As a great man often said, it's a funny old game.
On one hand, this match at West Ham United could say it just had to be. On the other, who could have anticipated an ending to a game as crazy as that?
Jesse Lingard came off the bench to overcome his midweek mishap by punishing the side that helped him revitalise his career, only to then see David Moyes punished for the hubristic decision to bring on Mark Noble for a lifeline of a late penalty.
He has a superb penalty record. David de Gea has an awful one. So, of course, the goalkeeper saved in one of the last acts of a game that only escalated in chaos, finishing in a 2-1 win for Manchester United.
Even the moments before that, and Lingard’s winner, felt like they had been building to something as Cristiano Ronaldo had a series of penalty claims turned away.
There might be some questions about the refereeing decisions. There will be even more about Moyes’s decision to bring on Noble to take the penalty.
Perhaps the biggest will be: did he watch the Euro 2020 final?
Moyes erred where Gareth Southgate did. Ole Gunnar Solskjaer, for his part, made up for midweek by making the right subs. One was Lingard.
And yet for all the chaos of this game, there was a distinctive pattern to it.
United again looked loose, and like they could be punished, only for individual inspiration to win the game.
The first piece came from Ronaldo’s scorer’s instinct. The second from Lingard’s capacity for the spectacular.
The obvious thing to say after the day that was in it was that they were both worthy of the late Jimmy Greaves, on an afternoon where he was given a rousing minute’s applause by both his old club and the visiting fans.
It only put further focus on another big issue from this game, and this West Ham team.
Just like against Wolves and Newcastle, the visitors could have been in a very different match had the opposition possessed a proper finisher. It has been a pattern. Here, it emphasised the absence of the suspended Michail Antonio, and West Ham’s inability to sign a striker in the summer.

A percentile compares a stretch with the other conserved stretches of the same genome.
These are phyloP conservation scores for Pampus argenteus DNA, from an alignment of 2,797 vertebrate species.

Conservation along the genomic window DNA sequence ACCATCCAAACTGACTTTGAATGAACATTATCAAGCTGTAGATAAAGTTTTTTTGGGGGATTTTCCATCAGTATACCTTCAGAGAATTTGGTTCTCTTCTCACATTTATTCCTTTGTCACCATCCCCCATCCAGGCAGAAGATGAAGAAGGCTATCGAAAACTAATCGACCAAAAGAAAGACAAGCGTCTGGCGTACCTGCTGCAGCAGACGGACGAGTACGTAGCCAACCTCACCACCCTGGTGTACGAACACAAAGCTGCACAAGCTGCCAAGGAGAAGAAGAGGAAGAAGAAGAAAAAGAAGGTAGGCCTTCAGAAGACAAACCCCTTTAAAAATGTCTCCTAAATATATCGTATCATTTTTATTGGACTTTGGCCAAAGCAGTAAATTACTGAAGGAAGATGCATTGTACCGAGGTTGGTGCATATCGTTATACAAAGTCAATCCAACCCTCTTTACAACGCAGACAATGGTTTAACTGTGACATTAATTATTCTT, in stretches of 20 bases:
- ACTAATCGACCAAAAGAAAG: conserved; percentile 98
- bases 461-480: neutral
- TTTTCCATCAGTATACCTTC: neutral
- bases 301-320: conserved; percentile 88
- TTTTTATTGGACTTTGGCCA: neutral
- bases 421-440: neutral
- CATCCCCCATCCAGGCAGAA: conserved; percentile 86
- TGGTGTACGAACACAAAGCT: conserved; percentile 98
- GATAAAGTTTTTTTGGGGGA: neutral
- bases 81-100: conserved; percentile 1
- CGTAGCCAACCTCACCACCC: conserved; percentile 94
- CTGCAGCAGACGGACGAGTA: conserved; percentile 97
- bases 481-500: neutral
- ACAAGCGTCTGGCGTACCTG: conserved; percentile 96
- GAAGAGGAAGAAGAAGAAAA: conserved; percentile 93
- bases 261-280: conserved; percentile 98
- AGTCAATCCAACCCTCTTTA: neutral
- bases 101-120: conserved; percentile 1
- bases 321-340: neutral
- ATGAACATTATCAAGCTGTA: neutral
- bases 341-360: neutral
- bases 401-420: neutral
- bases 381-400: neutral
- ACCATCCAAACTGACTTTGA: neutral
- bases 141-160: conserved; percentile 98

Twice Jarrod Bowen got through after good work. Twice he finished so meekly. It was all the more frustrating given he had been excellent in everything else he did, which was seen with the set-up for the opening goal.
Before that, he had exposed Harry Maguire by hurrying him into an error, before Nikola Vlasic slipped in to steal the ball and feed Bowen for that first miss. The second was just such a tame shot when the box seemed to open up.
What was most striking about it was how United again offered up the space. It was even similar with the goal, despite being a deflected strike from distance. Said Benrahma wasn’t under pressure, and even had Aaron Cresswell completely free out wide. He opted to shoot, though, and Raphael Varane’s own decision to jump across saw the ball diverted past a stranded De Gea.
Not for the first time, though, Solskjaer’s United considerably picked things up after conceding. That obviously doesn’t just apply to this season. It has been a pattern of this time, with one of the most notable examples this very fixture last season.
And, on yet another occasion in his own United career, Ronaldo scored. This was vintage later-career Ronaldo, as his movement got him free for a cross and his instinct saw him follow up to finish from Lukasz Fabianski’s parry.
It had been one of the few times West Ham had dropped off, in what was generally a display of superb energy.
Ronaldo should really have scored moments before it, and minutes after half-time.
The initial opportunity saw Kurt Zouma steam in for a brilliant saving interception – in what was an excellent all-round display from the centre-half – and the second saw Ronaldo strangely hit the ball straight at Fabianski after West Ham had been opened up.
The goalkeeper had done well, and made amends for the earlier slip, but it is the sort of opportunity the Portuguese usually takes with ease.
Later on, Ronaldo went down in a clear attempt to win a penalty, but Martin Atkinson waved play on.
It was hard not to think the United forward should have just kept going, or that the histrionics of his response weren’t at least some way about his frustration with that decision.
Another reaction from Ronaldo was more encouraging. The forward could only show his appreciation for yet another Zouma interception to deny him late in the game. It had been an awesome performance from the centre-half, who stepped up to the challenge of marking one of the game’s great players so admirably.
United were constantly looking to get the ball to Ronaldo, but constantly found Zouma there.
It was maybe why Lingard enjoyed that crucial extra space to curl in that exquisite winner.
Except, it shouldn’t have been a winner. The most eyebrow-raising drama was still to come. It all seemed too built up.
Luke Shaw handled a cross, but De Gea was evidently much sharper than Noble, as he got his own hands to the ball.
It was quite a finish, both from Lingard and the game.
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